“The AMTL has investment from the DST – we want to see our people given the facilities to excel, to do their best,” affirms Science and Technology Minister Mosibudi Mangena. “We have our AMTS which, among other things, seeks to promote research and development in light metals and other materials. So we proposed and have been pushing for the establishment of the AMTL.”
“We want to implement the AMTL as soon as possible – we are awaiting approval of additional funding for further equipment – and it should be operational before the end of this year,” he reports.
Mangena officially opened the ITC on June 7. “Aerosud’s ITC is the practical side, the implementation side, of the AMTS,” he says. “What I have seen at this company has really lifted my spirits – to see something like the ITC, alive and functioning, is very uplifting.”
Founded in 1990, Aerosud is an established supplier of parts and components to many of the leading western aerospace groups – AgustaWestland, Airbus, BAE Systems, and Boeing – as well as supplying cabin interiors to a number of leading airlines, and products to military customers. It currently has an order book exceeding R4-billion.
For example, Aerosud designed, developed, and manufactures an infrared exhaust supression system for the AgustaWestland Super Lynx, which is fitted to Super Lynxes flying in the Middle East, and which has also been selected to equip the third-generation Future Lynx battlefield helicopter for the British Army Air Corps.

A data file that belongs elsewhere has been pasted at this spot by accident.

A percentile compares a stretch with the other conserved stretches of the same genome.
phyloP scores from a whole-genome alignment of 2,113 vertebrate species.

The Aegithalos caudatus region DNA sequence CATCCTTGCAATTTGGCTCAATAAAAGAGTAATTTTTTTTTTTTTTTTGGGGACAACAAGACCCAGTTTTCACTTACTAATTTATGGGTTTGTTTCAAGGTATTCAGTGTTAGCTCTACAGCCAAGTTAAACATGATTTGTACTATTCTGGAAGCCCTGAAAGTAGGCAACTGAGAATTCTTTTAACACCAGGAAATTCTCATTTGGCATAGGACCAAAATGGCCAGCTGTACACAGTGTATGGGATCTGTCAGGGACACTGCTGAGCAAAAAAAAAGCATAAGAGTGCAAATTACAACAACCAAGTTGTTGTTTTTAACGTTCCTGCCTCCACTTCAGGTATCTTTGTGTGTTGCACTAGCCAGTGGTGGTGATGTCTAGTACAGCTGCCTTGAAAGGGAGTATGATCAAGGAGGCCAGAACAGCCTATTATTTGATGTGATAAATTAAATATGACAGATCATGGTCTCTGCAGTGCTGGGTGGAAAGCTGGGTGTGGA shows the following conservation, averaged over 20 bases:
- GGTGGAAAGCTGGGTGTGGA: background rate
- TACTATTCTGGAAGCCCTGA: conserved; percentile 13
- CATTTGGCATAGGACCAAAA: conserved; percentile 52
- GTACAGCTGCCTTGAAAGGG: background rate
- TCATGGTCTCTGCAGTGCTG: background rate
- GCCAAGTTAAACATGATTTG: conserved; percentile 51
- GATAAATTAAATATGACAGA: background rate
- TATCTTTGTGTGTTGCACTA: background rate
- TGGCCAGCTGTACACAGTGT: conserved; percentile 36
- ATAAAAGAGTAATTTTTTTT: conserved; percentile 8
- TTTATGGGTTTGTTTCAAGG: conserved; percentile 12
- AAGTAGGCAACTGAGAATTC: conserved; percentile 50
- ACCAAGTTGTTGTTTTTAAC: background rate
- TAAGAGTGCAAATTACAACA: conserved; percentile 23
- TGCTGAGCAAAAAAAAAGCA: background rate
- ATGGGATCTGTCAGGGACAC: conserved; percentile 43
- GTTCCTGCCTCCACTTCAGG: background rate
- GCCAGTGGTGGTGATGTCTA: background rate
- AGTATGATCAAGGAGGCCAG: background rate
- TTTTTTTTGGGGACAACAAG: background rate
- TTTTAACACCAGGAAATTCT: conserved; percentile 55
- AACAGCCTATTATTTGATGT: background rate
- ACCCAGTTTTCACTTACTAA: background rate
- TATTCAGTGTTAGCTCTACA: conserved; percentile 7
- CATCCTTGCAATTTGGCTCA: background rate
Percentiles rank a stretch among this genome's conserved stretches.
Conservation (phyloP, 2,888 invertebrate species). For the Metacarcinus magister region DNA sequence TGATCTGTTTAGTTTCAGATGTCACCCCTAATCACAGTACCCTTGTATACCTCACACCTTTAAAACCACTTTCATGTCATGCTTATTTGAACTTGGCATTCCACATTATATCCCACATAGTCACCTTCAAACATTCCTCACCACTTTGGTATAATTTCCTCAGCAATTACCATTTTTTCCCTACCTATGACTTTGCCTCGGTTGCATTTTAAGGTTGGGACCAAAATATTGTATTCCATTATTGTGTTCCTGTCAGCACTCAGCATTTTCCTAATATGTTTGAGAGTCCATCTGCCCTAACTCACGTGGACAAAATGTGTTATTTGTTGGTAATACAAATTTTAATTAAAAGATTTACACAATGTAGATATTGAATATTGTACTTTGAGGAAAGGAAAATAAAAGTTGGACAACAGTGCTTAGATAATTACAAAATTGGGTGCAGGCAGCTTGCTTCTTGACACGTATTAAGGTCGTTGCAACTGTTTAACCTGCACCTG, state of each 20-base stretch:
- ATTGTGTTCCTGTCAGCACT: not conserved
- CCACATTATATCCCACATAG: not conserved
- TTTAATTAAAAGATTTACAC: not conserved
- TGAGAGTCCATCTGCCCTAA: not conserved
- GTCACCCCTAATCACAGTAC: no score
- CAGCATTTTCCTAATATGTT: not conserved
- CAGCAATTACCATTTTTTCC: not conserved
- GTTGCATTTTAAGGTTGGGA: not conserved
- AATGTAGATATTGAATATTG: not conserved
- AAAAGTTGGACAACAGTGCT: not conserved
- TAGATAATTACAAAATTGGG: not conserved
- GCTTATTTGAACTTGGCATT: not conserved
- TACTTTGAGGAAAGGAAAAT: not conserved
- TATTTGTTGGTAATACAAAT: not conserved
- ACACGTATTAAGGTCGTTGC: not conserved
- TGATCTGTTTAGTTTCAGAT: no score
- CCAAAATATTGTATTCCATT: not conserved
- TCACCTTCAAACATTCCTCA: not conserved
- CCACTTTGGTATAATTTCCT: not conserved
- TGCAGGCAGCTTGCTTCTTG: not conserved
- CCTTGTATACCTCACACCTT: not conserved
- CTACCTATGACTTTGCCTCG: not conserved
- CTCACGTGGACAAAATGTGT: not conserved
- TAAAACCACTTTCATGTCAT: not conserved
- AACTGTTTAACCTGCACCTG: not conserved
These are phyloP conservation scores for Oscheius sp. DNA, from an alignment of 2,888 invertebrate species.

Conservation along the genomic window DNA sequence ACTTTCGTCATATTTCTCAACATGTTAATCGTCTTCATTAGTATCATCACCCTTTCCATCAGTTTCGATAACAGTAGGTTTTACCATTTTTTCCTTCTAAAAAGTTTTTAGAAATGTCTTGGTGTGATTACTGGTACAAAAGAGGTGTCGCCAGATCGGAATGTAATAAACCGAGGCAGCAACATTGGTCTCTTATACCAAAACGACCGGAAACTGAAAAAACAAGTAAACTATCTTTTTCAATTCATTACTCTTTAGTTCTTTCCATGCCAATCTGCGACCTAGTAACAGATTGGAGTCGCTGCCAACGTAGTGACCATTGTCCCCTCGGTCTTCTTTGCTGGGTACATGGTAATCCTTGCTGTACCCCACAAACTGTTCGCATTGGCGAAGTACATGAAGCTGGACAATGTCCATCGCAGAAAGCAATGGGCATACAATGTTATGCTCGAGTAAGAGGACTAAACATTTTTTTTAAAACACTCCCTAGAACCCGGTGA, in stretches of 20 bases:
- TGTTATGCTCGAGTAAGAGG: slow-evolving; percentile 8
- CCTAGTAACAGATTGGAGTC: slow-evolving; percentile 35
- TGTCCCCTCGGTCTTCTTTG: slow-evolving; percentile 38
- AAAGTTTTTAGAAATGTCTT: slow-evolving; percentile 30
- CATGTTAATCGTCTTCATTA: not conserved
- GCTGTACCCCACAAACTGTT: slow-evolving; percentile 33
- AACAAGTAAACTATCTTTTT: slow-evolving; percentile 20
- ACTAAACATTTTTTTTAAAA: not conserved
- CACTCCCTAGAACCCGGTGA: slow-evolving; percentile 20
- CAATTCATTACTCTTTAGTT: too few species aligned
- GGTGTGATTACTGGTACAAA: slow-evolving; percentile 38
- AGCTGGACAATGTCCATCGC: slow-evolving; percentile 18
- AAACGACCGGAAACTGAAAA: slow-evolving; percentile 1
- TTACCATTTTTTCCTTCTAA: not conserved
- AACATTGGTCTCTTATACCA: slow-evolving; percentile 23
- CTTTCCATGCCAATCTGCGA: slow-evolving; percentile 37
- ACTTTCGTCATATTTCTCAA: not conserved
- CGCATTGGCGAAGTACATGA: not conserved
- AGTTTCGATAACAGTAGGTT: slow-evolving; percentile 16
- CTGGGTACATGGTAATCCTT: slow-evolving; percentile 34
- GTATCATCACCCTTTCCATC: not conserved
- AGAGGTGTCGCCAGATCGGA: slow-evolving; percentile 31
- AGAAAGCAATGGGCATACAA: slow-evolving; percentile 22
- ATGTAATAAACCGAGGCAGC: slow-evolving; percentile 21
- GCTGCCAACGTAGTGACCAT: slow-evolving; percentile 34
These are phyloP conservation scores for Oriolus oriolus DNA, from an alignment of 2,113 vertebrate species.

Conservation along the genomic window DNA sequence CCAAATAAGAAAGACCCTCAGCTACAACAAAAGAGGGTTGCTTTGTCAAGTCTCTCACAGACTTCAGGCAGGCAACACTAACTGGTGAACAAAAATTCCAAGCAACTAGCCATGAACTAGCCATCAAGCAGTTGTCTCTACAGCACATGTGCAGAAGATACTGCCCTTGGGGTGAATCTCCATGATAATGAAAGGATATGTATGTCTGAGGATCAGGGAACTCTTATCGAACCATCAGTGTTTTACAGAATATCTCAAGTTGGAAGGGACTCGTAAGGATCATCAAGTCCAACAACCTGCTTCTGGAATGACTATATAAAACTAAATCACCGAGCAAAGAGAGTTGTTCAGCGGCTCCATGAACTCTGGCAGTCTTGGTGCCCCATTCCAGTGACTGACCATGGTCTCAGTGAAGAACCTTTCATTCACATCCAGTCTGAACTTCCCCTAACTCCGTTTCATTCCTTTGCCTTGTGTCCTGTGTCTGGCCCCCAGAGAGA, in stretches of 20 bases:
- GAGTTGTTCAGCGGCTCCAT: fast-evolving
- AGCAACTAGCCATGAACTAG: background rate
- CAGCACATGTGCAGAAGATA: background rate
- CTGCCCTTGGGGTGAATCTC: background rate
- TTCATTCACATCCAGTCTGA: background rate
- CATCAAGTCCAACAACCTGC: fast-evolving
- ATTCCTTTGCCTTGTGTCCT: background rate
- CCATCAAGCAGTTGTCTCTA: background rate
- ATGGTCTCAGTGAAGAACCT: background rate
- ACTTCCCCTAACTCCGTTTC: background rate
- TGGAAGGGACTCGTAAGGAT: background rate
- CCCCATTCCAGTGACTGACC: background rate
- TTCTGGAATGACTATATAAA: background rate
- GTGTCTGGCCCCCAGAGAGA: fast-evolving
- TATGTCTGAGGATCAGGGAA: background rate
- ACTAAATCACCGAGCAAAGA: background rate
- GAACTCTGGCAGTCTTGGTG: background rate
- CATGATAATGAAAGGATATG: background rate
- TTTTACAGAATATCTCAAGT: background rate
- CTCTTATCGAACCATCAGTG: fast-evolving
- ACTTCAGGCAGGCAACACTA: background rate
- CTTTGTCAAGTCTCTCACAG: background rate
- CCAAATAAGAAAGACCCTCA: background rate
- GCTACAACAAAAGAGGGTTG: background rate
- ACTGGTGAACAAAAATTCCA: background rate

“It is wonderful to see implementation at this high level, in conjunction with very important world companies – we are capable of producing work of very high technical standards,” enthuses Mangena.
Another successful major Aerosud project has been the re-engining of former South African Air Force Dassault Mirage F1 fighters with Russian Klimov RD-33 engines, used in the MiG-29. A number of these re-engined Mirage F1s have been sold to the Gabonese Air Force.
In 2001, when Aerosud opened its current campus, adjacent to Air Force Base Waterkloof, it had 140 employees; today it has 520 and is in the process of increasing this to 700. In 2005, the company was manufacturing some 75 000 aircraft parts a year – now, the annual figure is about 400 000. More than 95% of the company’s sales are exports.
It employs global industry standard Catia software for its computer-aided design and computer-aided manufacturing processes. The company manufactures composites and thermo-formed plastics, undertakes volume production aluminium details in a dedicated facility, and executes structural fabrications and assemblies. It also outsources certain activities to smaller South African companies.
Edited by: Martin Zhuwakinyu
Creamer Media Senior Deputy Editor
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